Research Assistant: HIV and Reproductive Technology AccessSemester Course

DIS Stockholm, Research Assistant, HIV Reproductive Technology and Access
Major Discipline(s)
Pre-Medicine / Health Science, Public Health, Sociology
Type
Elective Course
Available
Fall/Spring semester
Credit(s)
3

Medical advancements have turned human immunodeficiency virus (HIV) from a deadly disease into a chronic one, and the use of antiretroviral therapies and pre-exposure prophylaxis can limit the transmission of HIV to negligible levels.

People living with HIV who wish to have biological children will require some level of assisted reproductive technology (ART) to prevent partner-to-partner or mother-to-child transmission. They may also require further reproductive health assistance to address underlying infertility. However, many reproductive health clinics refuse to treat people living with HIV. These barriers often force people to seek treatment across borders and, in the European context, this raises questions about the responsibility for financing cross-border care.

You will examine how people living with HIV navigate the web of local, national, and European Union-level policies regarding the access to and financing of reproductive health assistance. You will also explore the issue from the welfare state perspective: how do norms and values about the right to health affect the experience of seeking reproductive care?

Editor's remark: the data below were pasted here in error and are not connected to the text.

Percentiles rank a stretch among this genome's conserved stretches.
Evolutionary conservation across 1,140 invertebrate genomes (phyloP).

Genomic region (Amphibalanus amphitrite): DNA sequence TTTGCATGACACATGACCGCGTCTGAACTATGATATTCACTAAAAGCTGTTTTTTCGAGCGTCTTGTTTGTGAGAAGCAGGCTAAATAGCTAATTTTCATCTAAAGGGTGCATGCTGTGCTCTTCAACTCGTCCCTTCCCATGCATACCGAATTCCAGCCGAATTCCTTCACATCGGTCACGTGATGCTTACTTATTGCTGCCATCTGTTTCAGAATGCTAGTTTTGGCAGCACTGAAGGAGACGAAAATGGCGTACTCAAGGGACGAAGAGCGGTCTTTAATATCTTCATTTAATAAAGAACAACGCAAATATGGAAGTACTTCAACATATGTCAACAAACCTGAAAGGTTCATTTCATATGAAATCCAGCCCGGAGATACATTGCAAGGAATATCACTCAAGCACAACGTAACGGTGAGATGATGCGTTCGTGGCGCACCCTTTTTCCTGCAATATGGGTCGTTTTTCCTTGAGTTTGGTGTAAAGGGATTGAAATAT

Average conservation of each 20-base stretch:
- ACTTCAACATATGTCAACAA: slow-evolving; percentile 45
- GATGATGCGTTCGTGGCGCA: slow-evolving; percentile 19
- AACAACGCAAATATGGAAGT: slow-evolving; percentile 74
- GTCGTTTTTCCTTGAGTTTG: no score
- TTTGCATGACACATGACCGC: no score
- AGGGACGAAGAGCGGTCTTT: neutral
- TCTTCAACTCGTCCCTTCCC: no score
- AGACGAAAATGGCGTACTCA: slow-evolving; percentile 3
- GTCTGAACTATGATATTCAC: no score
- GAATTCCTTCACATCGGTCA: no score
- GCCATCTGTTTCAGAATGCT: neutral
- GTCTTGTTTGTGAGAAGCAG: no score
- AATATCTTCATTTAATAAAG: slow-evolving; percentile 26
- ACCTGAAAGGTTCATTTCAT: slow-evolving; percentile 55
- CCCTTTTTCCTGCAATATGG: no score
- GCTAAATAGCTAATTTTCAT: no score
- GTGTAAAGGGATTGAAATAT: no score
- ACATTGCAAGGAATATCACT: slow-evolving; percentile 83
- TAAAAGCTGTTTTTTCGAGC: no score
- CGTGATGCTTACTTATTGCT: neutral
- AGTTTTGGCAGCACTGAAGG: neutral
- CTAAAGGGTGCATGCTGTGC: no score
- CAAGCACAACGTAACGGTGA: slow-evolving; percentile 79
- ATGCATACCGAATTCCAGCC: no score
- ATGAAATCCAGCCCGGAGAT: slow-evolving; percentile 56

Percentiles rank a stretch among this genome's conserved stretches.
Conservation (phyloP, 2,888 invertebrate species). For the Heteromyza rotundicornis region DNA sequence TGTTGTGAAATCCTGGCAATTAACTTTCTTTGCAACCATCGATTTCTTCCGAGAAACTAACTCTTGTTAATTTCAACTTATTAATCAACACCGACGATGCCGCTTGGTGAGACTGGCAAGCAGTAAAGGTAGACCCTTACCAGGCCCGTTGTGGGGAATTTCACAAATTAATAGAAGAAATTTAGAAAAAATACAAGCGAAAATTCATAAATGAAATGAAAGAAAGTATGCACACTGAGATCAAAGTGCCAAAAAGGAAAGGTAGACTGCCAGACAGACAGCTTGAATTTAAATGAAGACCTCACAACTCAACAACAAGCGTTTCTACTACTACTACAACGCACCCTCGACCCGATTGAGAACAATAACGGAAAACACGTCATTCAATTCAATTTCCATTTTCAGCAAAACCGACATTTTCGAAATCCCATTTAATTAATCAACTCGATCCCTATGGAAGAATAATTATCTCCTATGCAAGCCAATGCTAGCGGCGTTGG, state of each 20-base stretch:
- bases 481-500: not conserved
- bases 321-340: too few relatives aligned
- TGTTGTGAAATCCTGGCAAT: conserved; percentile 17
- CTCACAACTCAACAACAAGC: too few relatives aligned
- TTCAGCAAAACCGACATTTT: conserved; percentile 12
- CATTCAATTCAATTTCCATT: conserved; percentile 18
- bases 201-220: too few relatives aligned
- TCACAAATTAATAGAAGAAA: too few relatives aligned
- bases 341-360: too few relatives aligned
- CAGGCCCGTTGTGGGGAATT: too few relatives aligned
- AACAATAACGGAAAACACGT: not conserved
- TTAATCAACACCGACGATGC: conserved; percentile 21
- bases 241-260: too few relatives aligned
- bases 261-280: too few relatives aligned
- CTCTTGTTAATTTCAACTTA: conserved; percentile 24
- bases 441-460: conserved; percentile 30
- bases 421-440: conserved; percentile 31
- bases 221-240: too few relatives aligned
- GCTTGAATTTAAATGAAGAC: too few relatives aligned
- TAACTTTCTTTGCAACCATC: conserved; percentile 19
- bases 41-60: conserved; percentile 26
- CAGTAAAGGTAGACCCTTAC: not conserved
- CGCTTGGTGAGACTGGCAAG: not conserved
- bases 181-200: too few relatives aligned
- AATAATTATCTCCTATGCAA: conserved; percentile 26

Related Discipline(s)

This course would also be of interest to the following discipline(s):
Anthropology, Gender Studies

Faculty

Rachel Irwin

DIS Stockholm Semester Faculty

PhD. Social Anthropology (London School of Hygiene and Tropical Medicine, University of London, 2014). MSc. International Health Policy (London School of Economics and Political Science, 2008). Postdoctoral research fellow in medical humanities at Lund University (2016-present). Researcher in global health at Karolinska Institutet (2014-2016). Researcher in health, development and security at the Stockholm International Peace Research Institute (SIPRI) (2011-2016). Research assistant in health policy at the London School of Economics and Political Science (2007-2011). With DIS since 2016.

Public Health Rachel Irwin